Photo Credit: YouTube screenshot
Columbia University President Minouche Shafik, January 18, 2023.

According to Inside Higher Ed, half a year following the onset of heightened campus activism spurred by the Gaza war, American students continue to protest vigorously, and in response, in certain institutions, administrators are meting out stricter disciplinary actions, particularly targeting supporters of Hamas and the PA among the student demonstrators.

Toward the end of March, Vanderbilt University authorities apprehended four individuals from a student group that occupied the chancellor’s office. Subsequently, three of them faced expulsion, while the remaining participants received either suspensions or disciplinary probation. Two weeks later in Pomona College, California, 20 masked students were arrested and some have since been suspended, after storming the president’s office and attacking an administrator with a racial slur.


And just last Saturday, the SJP chapter at Rutgers University in New Jersey canceled a planned Gaza solidarity walkout, claiming administration staff warned they would be suspended or expelled.

Last December, the presidents of the University of Pennsylvania, MIT, and Harvard University, all women, were humiliated by North Carolina representative Virginia Foxx, the top Republican on the House Education and Workforce Committee, for being docile and passive while antisemites were hounding Jewish students on their campuses. Penn’s and Harvard’s presidents were out by January, and the message to American academia was clear: House Republicans were on the prowl, and every rally on their turf would be scrutinized for antisemitism, bullying, and whatever else students who support murderous monsters can come up with.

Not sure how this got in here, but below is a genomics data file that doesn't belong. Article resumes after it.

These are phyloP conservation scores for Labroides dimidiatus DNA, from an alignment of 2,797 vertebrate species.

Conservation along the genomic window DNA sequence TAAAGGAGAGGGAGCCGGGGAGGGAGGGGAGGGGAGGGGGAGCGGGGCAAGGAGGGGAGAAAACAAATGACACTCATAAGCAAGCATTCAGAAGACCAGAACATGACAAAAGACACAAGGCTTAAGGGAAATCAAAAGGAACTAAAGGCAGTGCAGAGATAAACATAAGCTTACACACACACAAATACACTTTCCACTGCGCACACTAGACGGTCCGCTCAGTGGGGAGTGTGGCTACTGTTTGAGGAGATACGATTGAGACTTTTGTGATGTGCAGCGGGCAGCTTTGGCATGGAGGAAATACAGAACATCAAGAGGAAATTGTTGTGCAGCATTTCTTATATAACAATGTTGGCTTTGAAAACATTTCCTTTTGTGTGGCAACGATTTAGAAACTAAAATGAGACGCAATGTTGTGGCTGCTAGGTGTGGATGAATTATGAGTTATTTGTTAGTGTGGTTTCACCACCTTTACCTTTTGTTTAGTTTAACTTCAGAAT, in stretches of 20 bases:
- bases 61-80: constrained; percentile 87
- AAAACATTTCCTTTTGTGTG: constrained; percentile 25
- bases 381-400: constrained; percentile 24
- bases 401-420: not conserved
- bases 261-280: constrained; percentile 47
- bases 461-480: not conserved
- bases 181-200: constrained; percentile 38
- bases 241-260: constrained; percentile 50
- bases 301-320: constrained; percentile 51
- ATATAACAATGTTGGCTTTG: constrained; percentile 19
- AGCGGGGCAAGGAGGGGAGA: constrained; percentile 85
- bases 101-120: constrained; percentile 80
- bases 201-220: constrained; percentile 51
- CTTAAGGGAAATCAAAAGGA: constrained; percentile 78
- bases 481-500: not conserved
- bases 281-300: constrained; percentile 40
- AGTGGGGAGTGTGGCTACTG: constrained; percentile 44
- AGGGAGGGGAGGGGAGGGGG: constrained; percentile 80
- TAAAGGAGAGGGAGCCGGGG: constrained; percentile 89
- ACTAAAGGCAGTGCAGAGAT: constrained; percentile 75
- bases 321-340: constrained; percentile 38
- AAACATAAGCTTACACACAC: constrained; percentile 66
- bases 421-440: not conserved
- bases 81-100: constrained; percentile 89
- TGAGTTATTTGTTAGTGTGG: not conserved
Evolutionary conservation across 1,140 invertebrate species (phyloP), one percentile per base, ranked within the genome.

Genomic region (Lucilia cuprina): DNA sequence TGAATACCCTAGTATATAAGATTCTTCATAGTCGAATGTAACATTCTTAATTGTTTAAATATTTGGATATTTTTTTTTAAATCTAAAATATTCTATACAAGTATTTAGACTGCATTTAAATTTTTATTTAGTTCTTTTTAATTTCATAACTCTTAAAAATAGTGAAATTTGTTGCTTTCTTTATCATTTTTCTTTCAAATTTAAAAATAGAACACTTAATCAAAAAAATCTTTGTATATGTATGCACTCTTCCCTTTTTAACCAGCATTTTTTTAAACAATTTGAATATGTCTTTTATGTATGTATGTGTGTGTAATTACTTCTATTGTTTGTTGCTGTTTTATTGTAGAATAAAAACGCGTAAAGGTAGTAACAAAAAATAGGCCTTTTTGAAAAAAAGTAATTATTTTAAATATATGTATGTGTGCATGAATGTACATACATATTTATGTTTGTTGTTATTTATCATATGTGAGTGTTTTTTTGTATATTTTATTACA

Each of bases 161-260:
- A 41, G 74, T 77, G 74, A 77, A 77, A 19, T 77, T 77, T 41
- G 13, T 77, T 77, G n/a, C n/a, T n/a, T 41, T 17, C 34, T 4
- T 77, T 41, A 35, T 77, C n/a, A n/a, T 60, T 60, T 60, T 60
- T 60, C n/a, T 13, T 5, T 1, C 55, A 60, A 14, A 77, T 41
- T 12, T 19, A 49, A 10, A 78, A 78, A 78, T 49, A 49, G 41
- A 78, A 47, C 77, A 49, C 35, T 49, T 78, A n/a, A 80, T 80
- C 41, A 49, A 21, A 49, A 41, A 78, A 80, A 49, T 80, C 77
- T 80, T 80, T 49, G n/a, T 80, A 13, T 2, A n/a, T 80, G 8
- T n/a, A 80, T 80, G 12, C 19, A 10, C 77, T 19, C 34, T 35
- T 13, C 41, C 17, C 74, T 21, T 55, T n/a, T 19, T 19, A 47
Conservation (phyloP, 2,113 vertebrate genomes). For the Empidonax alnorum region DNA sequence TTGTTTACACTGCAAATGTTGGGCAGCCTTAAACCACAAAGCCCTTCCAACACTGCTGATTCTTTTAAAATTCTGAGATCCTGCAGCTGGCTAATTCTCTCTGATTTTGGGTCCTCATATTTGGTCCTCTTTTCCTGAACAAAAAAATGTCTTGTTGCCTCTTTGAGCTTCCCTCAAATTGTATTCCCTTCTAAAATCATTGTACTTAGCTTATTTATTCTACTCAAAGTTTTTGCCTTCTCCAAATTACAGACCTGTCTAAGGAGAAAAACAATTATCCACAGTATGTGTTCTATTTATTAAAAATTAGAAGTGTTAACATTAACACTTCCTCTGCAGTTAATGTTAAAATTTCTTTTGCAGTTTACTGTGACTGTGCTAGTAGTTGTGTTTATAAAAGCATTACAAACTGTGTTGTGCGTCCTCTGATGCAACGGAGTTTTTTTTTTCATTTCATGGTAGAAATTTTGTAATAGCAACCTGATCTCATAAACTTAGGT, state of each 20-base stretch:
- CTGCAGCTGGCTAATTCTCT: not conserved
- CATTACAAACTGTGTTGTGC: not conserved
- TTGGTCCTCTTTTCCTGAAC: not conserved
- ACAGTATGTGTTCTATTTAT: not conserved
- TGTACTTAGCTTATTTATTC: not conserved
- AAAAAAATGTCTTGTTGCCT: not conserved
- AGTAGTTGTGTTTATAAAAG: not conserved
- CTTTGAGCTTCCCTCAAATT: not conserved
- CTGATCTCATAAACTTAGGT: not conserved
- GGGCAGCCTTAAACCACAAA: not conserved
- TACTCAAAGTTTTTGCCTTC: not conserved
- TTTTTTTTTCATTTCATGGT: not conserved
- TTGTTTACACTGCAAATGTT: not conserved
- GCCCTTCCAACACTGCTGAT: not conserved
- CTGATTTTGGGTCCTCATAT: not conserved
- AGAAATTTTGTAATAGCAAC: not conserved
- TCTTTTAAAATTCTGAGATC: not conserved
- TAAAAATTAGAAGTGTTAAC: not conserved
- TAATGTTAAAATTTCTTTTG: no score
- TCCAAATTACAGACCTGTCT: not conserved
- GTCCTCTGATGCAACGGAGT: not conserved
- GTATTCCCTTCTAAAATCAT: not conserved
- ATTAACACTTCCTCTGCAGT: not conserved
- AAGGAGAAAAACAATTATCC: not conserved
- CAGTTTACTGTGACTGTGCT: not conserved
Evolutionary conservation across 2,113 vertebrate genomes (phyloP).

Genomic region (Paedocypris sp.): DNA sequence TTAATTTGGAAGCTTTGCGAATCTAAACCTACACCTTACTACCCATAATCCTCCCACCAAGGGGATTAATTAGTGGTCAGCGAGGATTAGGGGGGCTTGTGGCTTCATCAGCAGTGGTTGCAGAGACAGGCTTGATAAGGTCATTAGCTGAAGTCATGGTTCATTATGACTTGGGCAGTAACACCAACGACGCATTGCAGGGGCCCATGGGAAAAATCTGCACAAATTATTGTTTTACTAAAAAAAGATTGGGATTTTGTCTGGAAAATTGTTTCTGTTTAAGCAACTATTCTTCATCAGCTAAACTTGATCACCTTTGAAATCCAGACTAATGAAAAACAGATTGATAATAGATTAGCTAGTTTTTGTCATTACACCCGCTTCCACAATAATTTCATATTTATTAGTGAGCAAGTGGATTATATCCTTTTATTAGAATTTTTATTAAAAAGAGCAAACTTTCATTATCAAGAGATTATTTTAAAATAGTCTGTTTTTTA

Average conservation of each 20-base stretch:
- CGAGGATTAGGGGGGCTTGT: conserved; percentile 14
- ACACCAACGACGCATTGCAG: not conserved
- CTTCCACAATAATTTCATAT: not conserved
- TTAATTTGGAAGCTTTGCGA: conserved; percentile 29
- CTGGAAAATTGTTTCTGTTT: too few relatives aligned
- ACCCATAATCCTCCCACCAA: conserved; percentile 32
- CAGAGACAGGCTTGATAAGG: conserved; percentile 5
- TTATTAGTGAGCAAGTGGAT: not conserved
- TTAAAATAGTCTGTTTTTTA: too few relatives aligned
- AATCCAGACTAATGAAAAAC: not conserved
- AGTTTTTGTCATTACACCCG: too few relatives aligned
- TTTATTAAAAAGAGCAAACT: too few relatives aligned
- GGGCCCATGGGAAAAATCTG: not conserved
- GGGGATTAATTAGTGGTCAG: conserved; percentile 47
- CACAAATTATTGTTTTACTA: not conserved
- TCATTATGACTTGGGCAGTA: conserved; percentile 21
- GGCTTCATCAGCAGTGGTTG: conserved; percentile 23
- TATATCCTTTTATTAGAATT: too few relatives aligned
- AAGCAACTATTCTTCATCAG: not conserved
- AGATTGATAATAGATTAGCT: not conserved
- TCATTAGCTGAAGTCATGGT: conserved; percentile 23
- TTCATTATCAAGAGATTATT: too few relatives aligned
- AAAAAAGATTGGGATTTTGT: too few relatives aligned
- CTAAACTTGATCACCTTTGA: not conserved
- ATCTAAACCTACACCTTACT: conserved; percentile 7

On Wednesday, Columbia University President Minouche Shafik is scheduled to appear in the Education Committee’s lions’ den, together with the co-chairs of her Board of Trustees.

The Columbia Spectator reported that more than 100 demonstrators gathered at the Sundial on campus on March 24, to protest the IDF’s takeover of the Hamas headquarters, a.k.a. Al-Shifa Hospital in Gaza. As Shafik later described it, the event “featured speakers who are known to support terrorism and promote violence.” She added: “I want to state for the record that this event is an abhorrent breach of our values.”